To the average observer looking from a distance, the Islamic history of modern Pakistan appears to be a kaleidoscopic mesh of ever-shifting empires, forever-marching armies, and a saga of never-ending imperial objectives.

Upon closer inspection, one finds the nature of Islamic history in the Indus Valley is intertwined with pious men, known as preachers, Sufis, saints, and by other names, who traversed the region and introduced Islam to the locals. The nature of their wanderings connected people, cultures and languages, but also sought to connect distant lands.

One such connection, laid down around 800 years ago, has survived into our modern day. It is in the form of a building in the heart of Jerusalem, established by one of Punjab’s greatest saints and poets: Baba Farid.

The fall of Jerusalem

In the year 1187, soon after Crusader forces were annihilated on the plains of Hattin in Palestine, the gates of Jerusalem looked upon a victor who stood before them: Saladin. The Kurdish leader, by routing the Christian forces and annexing a large part of the Crusader state in Palestine, had fulfilled his long-term ambition of liberating the Holy Land.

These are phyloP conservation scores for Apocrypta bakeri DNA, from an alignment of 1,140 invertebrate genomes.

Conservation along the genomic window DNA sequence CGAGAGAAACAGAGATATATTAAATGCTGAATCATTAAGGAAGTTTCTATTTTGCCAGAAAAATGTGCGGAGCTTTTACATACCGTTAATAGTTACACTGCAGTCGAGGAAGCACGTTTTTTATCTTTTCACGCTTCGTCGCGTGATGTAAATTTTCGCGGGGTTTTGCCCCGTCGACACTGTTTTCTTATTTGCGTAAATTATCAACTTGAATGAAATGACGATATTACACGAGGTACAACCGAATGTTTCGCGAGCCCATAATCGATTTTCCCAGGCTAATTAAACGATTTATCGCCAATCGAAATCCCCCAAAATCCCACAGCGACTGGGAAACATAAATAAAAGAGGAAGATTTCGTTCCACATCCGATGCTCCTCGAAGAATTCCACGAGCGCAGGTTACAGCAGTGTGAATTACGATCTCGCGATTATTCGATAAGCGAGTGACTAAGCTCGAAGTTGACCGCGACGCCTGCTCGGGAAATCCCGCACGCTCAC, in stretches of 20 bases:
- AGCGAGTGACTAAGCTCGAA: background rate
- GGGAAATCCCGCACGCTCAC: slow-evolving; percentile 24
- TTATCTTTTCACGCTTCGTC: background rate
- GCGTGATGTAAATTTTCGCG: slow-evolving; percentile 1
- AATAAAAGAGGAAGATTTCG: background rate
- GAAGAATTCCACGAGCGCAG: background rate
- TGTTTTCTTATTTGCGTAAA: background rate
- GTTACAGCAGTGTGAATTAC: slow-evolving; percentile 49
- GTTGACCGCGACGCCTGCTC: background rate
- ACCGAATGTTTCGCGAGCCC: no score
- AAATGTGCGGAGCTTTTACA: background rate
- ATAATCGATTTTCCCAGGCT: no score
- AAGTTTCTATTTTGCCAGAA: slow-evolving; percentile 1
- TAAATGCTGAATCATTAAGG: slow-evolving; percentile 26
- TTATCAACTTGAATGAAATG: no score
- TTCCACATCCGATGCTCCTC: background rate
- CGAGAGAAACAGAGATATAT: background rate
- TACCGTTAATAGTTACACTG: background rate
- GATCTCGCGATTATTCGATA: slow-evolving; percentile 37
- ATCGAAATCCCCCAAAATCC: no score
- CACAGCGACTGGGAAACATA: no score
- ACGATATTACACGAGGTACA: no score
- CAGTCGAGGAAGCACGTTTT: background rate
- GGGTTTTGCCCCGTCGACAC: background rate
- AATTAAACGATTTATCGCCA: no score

But even with the physical liberation, much work was yet to be done in the spiritual domain. Decades of Crusader rule had led to many Islamic monuments being used for all kinds of purposes except for which they were made.

Hence, one of the first acts committed by Muslim forces was a ‘cleansing’ of the city, whereby Muslim monuments such as the Al-Aqsa Mosque and the Dome of the Rock (amongst many others) were rid of any remnants of Crusader rule.

A residential lodge in the holy city of Jerusalem is known by the name of Punjab’s most beloved poet, Baba Farid. How did this come to be?

With a new Muslim administration in place, the city of Jerusalem appears to have reclaimed its position among what can be considered a triad of sacred cities in Islamic history. The notion of a reunion of these holy cities, promoted by the Ayyubid monarchs, soon translated to the city becoming a place frequented by groups of Muslim pilgrims on their way to Mecca.

In addition, it became an important destination for many significant scholars, preachers and holy men of the time, who all wished to simply spend time in the holy city. While the Ayyubid administration was busy reviving Jerusalem, one such preacher whose feet would wander across the old city was still busy as a young man being tutored in the city of Multan.